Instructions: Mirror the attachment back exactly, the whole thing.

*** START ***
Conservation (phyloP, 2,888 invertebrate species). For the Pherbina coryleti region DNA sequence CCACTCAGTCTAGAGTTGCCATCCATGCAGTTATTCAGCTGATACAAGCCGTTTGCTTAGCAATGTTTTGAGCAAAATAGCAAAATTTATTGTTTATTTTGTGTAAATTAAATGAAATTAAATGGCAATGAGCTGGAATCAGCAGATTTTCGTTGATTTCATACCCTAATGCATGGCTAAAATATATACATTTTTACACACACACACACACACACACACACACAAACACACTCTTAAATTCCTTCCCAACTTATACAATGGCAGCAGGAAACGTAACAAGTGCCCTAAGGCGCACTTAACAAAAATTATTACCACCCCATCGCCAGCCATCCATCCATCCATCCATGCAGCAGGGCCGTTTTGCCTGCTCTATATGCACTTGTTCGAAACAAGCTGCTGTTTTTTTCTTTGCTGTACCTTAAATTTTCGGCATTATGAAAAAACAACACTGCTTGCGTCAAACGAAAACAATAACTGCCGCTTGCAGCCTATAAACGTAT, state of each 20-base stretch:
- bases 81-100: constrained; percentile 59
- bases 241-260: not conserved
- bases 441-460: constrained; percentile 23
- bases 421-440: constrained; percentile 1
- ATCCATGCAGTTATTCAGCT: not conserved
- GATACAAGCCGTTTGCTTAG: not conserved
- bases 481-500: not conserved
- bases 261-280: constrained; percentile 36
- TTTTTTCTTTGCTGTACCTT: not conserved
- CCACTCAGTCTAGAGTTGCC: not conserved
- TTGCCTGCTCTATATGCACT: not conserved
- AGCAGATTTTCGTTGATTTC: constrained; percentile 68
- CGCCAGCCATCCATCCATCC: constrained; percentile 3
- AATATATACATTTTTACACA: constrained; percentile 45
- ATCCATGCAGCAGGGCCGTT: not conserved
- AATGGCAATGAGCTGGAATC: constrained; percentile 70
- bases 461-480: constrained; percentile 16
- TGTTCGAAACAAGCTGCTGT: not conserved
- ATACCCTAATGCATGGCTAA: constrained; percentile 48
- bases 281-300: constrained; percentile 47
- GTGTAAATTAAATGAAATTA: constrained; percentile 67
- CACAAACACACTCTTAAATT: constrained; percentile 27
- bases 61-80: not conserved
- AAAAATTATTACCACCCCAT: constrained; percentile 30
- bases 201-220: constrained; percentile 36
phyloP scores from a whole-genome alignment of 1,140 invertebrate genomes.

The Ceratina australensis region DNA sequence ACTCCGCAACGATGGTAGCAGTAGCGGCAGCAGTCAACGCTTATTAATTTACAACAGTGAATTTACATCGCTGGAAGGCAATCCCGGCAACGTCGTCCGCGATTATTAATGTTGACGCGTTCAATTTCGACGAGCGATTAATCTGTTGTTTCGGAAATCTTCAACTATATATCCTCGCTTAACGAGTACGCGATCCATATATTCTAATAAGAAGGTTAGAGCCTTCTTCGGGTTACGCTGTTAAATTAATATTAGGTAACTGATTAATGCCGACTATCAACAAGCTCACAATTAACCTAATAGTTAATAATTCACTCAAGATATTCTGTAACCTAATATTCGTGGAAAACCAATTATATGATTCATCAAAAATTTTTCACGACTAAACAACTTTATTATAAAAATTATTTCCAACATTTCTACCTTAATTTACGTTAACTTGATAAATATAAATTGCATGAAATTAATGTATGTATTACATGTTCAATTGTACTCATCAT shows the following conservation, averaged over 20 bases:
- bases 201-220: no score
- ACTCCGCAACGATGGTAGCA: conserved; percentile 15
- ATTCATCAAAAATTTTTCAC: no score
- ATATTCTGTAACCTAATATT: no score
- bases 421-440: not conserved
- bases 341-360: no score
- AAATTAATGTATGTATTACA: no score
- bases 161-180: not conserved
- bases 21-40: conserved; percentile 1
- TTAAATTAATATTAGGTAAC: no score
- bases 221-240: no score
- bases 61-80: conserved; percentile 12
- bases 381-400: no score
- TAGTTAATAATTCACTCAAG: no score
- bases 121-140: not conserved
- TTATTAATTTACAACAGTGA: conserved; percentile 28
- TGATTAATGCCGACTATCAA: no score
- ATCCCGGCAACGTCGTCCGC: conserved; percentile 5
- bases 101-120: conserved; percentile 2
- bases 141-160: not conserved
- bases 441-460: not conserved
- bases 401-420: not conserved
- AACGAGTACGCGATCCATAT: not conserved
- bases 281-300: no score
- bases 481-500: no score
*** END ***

Conservation (phyloP, 2,888 invertebrate species). For the Pherbina coryleti region DNA sequence CCACTCAGTCTAGAGTTGCCATCCATGCAGTTATTCAGCTGATACAAGCCGTTTGCTTAGCAATGTTTTGAGCAAAATAGCAAAATTTATTGTTTATTTTGTGTAAATTAAATGAAATTAAATGGCAATGAGCTGGAATCAGCAGATTTTCGTTGATTTCATACCCTAATGCATGGCTAAAATATATACATTTTTACACACACACACACACACACACACACACAAACACACTCTTAAATTCCTTCCCAACTTATACAATGGCAGCAGGAAACGTAACAAGTGCCCTAAGGCGCACTTAACAAAAATTATTACCACCCCATCGCCAGCCATCCATCCATCCATCCATGCAGCAGGGCCGTTTTGCCTGCTCTATATGCACTTGTTCGAAACAAGCTGCTGTTTTTTTCTTTGCTGTACCTTAAATTTTCGGCATTATGAAAAAACAACACTGCTTGCGTCAAACGAAAACAATAACTGCCGCTTGCAGCCTATAAACGTAT, state of each 20-base stretch:
- bases 81-100: constrained; percentile 59
- bases 241-260: not conserved
- bases 441-460: constrained; percentile 23
- bases 421-440: constrained; percentile 1
- ATCCATGCAGTTATTCAGCT: not conserved
- GATACAAGCCGTTTGCTTAG: not conserved
- bases 481-500: not conserved
- bases 261-280: constrained; percentile 36
- TTTTTTCTTTGCTGTACCTT: not conserved
- CCACTCAGTCTAGAGTTGCC: not conserved
- TTGCCTGCTCTATATGCACT: not conserved
- AGCAGATTTTCGTTGATTTC: constrained; percentile 68
- CGCCAGCCATCCATCCATCC: constrained; percentile 3
- AATATATACATTTTTACACA: constrained; percentile 45
- ATCCATGCAGCAGGGCCGTT: not conserved
- AATGGCAATGAGCTGGAATC: constrained; percentile 70
- bases 461-480: constrained; percentile 16
- TGTTCGAAACAAGCTGCTGT: not conserved
- ATACCCTAATGCATGGCTAA: constrained; percentile 48
- bases 281-300: constrained; percentile 47
- GTGTAAATTAAATGAAATTA: constrained; percentile 67
- CACAAACACACTCTTAAATT: constrained; percentile 27
- bases 61-80: not conserved
- AAAAATTATTACCACCCCAT: constrained; percentile 30
- bases 201-220: constrained; percentile 36
phyloP scores from a whole-genome alignment of 1,140 invertebrate genomes.

The Ceratina australensis region DNA sequence ACTCCGCAACGATGGTAGCAGTAGCGGCAGCAGTCAACGCTTATTAATTTACAACAGTGAATTTACATCGCTGGAAGGCAATCCCGGCAACGTCGTCCGCGATTATTAATGTTGACGCGTTCAATTTCGACGAGCGATTAATCTGTTGTTTCGGAAATCTTCAACTATATATCCTCGCTTAACGAGTACGCGATCCATATATTCTAATAAGAAGGTTAGAGCCTTCTTCGGGTTACGCTGTTAAATTAATATTAGGTAACTGATTAATGCCGACTATCAACAAGCTCACAATTAACCTAATAGTTAATAATTCACTCAAGATATTCTGTAACCTAATATTCGTGGAAAACCAATTATATGATTCATCAAAAATTTTTCACGACTAAACAACTTTATTATAAAAATTATTTCCAACATTTCTACCTTAATTTACGTTAACTTGATAAATATAAATTGCATGAAATTAATGTATGTATTACATGTTCAATTGTACTCATCAT shows the following conservation, averaged over 20 bases:
- bases 201-220: no score
- ACTCCGCAACGATGGTAGCA: conserved; percentile 15
- ATTCATCAAAAATTTTTCAC: no score
- ATATTCTGTAACCTAATATT: no score
- bases 421-440: not conserved
- bases 341-360: no score
- AAATTAATGTATGTATTACA: no score
- bases 161-180: not conserved
- bases 21-40: conserved; percentile 1
- TTAAATTAATATTAGGTAAC: no score
- bases 221-240: no score
- bases 61-80: conserved; percentile 12
- bases 381-400: no score
- TAGTTAATAATTCACTCAAG: no score
- bases 121-140: not conserved
- TTATTAATTTACAACAGTGA: conserved; percentile 28
- TGATTAATGCCGACTATCAA: no score
- ATCCCGGCAACGTCGTCCGC: conserved; percentile 5
- bases 101-120: conserved; percentile 2
- bases 141-160: not conserved
- bases 441-460: not conserved
- bases 401-420: not conserved
- AACGAGTACGCGATCCATAT: not conserved
- bases 281-300: no score
- bases 481-500: no score